Everything About Debt


Debt is “renting” money from other people, using the terms of a loan to specify how much the rent will cost.

There are many things that debt companies don’t want you to believe:

  1. Nothing is ever “good” to go into debt for, though some things are worth the new obligation if you can make more money long-term.
  2. The interest payments from debt are never worth the incentives from debt holders.
  3. Investing does not require a good credit score.

The only way to morally escape debt is to overpay every month.

What is debt?

Debt is essentially “renting” money:
  1. A borrower asks a lender for money and gives something as “collateral” for it (e.g., borrowing $1,000 for a ring worth $400).
  2. The lender gives that amount (“principal”) with a specified interest rate (e.g., 10%) as “rent” (“interest”).
  3. At a specified interval (usually monthly), the lender calculates the remaining principal and interest for the borrower and asks for a monthly payment.
  4. As the borrower pays off the principal, the interest amount goes down, which makes either the lender’s minimum payment go down or the next payment made of more principal than before.
  5. Since monthly payments are typically the same across the life of the loan, most of the early payment goes straight to interest.

A. A loan contract puts several things in writing:
  1. The loan amount
  2. The interest rate
  3. The frequency of the interest rate being calculated against the remaining balance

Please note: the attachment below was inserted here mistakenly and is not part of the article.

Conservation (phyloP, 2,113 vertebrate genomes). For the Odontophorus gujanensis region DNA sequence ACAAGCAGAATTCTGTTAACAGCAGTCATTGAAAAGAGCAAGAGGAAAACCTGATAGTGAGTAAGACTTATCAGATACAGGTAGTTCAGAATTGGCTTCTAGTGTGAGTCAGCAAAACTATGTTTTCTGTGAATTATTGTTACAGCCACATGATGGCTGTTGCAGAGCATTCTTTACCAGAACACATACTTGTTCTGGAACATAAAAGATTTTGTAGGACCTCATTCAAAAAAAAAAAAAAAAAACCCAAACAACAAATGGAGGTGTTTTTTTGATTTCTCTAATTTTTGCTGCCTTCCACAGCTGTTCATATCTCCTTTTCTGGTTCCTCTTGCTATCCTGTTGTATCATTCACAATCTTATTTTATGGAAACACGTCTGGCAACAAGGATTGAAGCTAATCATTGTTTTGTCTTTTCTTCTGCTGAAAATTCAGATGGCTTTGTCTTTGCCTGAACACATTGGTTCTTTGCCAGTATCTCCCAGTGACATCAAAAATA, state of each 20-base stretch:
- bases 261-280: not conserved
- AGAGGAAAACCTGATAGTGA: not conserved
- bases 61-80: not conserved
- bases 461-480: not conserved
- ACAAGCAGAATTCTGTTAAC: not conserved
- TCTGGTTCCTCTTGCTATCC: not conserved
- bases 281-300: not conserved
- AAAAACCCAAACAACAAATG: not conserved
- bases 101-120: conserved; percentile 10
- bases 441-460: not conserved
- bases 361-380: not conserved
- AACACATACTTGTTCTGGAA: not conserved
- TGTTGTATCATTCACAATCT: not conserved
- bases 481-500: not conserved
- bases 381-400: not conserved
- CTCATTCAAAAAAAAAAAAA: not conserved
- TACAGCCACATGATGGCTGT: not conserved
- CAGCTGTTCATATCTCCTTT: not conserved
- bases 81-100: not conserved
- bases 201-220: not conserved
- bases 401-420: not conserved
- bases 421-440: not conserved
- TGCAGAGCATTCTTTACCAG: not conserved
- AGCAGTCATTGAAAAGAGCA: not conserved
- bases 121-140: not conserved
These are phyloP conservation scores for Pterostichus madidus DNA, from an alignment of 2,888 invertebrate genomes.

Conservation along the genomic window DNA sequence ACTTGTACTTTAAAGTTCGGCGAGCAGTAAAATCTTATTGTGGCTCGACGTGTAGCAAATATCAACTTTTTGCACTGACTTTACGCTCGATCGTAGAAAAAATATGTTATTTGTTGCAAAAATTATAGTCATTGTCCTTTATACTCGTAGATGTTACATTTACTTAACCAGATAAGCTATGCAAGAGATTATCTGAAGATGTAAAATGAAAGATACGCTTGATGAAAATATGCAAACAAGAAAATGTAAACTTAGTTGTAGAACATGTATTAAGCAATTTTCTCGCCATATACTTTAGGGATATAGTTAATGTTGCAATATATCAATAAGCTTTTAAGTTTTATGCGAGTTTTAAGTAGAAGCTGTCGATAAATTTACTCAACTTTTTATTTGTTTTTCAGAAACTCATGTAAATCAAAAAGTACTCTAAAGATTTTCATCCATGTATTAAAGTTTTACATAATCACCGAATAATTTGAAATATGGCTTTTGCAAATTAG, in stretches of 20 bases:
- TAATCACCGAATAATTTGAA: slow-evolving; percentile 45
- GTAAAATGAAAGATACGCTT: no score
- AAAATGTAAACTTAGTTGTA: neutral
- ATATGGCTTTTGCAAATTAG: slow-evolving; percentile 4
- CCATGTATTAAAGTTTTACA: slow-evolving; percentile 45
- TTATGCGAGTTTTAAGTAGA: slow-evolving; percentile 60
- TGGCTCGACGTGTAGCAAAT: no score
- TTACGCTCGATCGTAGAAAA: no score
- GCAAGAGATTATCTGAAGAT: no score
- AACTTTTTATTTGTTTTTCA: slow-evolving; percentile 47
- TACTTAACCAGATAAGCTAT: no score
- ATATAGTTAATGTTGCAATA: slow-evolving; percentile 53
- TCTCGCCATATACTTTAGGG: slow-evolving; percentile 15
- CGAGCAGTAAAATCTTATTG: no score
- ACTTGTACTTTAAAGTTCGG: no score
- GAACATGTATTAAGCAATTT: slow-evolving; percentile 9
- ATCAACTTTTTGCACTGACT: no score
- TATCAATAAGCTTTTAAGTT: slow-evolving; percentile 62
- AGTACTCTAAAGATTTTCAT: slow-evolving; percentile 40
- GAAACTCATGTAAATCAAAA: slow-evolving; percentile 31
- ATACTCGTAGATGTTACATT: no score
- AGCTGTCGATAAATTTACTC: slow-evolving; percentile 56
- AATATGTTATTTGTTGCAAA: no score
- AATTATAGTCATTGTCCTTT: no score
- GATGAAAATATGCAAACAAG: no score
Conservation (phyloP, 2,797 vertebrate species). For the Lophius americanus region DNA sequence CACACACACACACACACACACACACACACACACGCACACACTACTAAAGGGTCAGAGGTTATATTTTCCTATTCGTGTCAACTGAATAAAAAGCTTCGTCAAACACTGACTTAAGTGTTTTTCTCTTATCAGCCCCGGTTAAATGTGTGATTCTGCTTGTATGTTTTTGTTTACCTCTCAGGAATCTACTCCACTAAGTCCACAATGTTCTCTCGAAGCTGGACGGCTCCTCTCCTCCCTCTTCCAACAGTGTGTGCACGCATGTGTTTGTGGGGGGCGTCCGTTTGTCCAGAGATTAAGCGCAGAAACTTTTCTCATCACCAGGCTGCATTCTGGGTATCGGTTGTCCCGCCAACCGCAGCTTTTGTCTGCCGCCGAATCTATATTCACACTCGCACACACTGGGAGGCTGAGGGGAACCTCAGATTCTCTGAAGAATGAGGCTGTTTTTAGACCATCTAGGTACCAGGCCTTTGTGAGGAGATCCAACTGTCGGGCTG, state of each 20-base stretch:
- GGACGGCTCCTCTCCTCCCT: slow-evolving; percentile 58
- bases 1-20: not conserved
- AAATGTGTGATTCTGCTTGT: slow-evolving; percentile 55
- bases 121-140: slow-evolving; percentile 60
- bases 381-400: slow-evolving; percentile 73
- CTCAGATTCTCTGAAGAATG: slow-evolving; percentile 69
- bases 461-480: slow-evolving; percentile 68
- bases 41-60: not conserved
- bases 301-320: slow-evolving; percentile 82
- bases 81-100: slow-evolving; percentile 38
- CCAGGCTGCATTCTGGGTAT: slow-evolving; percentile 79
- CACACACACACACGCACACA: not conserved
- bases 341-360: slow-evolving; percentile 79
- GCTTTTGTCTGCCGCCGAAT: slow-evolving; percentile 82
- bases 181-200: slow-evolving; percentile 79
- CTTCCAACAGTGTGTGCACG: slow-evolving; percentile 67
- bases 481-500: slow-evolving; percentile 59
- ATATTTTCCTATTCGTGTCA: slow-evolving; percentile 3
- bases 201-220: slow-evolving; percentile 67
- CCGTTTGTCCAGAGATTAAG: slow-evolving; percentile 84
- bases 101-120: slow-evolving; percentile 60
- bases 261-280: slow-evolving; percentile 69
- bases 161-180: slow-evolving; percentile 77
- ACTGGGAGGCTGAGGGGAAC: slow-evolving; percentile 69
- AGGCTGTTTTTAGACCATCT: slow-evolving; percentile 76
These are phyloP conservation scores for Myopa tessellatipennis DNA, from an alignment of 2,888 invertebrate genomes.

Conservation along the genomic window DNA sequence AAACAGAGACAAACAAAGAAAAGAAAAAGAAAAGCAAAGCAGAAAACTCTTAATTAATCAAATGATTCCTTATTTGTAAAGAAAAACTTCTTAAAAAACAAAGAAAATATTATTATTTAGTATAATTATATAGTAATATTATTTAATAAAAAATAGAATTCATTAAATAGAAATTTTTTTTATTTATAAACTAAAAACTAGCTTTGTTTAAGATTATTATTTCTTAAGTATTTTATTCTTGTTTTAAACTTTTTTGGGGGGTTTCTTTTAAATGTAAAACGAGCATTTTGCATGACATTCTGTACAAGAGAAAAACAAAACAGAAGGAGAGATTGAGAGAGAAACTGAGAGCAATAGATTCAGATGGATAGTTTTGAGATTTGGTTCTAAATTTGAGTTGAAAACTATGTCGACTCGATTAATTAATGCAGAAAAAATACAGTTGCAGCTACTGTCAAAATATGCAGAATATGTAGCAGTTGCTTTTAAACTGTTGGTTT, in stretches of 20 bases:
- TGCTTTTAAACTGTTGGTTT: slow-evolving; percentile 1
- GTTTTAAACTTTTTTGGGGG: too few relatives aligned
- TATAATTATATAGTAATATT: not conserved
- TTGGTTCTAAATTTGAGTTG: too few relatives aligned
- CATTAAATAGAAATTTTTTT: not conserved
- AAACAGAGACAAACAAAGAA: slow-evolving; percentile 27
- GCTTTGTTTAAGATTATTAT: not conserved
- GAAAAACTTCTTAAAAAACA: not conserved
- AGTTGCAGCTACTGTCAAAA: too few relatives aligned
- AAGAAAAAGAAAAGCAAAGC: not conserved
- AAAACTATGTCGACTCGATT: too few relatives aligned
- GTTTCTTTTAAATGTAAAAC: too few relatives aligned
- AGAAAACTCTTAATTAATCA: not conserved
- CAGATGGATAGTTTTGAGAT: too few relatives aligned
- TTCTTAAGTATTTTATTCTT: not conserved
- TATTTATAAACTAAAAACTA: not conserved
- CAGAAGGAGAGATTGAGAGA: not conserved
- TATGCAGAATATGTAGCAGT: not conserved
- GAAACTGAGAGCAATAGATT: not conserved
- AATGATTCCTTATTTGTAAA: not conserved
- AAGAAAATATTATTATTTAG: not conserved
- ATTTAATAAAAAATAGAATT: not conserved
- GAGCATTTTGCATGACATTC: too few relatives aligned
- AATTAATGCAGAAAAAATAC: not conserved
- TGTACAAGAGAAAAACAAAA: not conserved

4. The minimum payment the borrower has to make

B. The lender expects a minimum payment:
  1. Not paying or underpaying will often incur late fees.
  2. Any overpaid amount goes straight to the principal.
  3. The remaining balance is re-amortized.

C. Loans with higher balances often stagger payments toward interest:
  1. The lender assumes the borrower will make minimum payments and calculates all future interest (e.g., $1000 at 10% across 65 months is $299).
  2. Most of the first payments go almost entirely to interest (e.g., (e.g., in Month 1, a $20 payment sends $19 to interest and $1 to principal).
  3. Overpayment goes to principal, assuming the loan hadn’t specified different terms (in Month 2, a $30 payment sends $19 to interest and $11 to principal).
  4. Near the end of the loan’s life, the principal is a larger portion of the payment (in Month 40, a $20 payment will send $4 to interest and $16 to principal).
  5. This staggered payment ratio makes minimum loan payments dramatically pricier than paying them off early.

Debt companies market lies

They make trillions on debt, so they spend billions to advertise.

These lies have been around for decades, and refuting them can often be offensive:
  • Consumer debt is always a product designed to fulfill instant gratification, no matter how it’s pitched.
  • A household that makes routine credit card payments as a type of “bill payment” is in a state of financial crisis.
  • Owning a credit card creates an inherent risk, not an inherent security.

A. Nothing is ever “good” to go into debt for

For thousands of years until the 1960s, society has seen debt as universally bad.

The marketing around debt vehicles now implies that some debts are “good”.

Debt guarantees increased stress and risk proportional to the amount the person is borrowing.

Loan consolidation is bad for several reasons:
  1. Debt consolidations usually roll lower-interest loans into them.
  2. Borrowing from A to pay off B changes the debt owner and can create unforeseen consequences.
  3. Smaller debt payments compound more interest.
  4. A freed-up line of credit feels convenient to use.
  5. Paying off one colossal loan is more daunting than many smaller loans

Never cosign a loan:
  • If someone needs a cosigner, the lender deems that person unlikely to pay.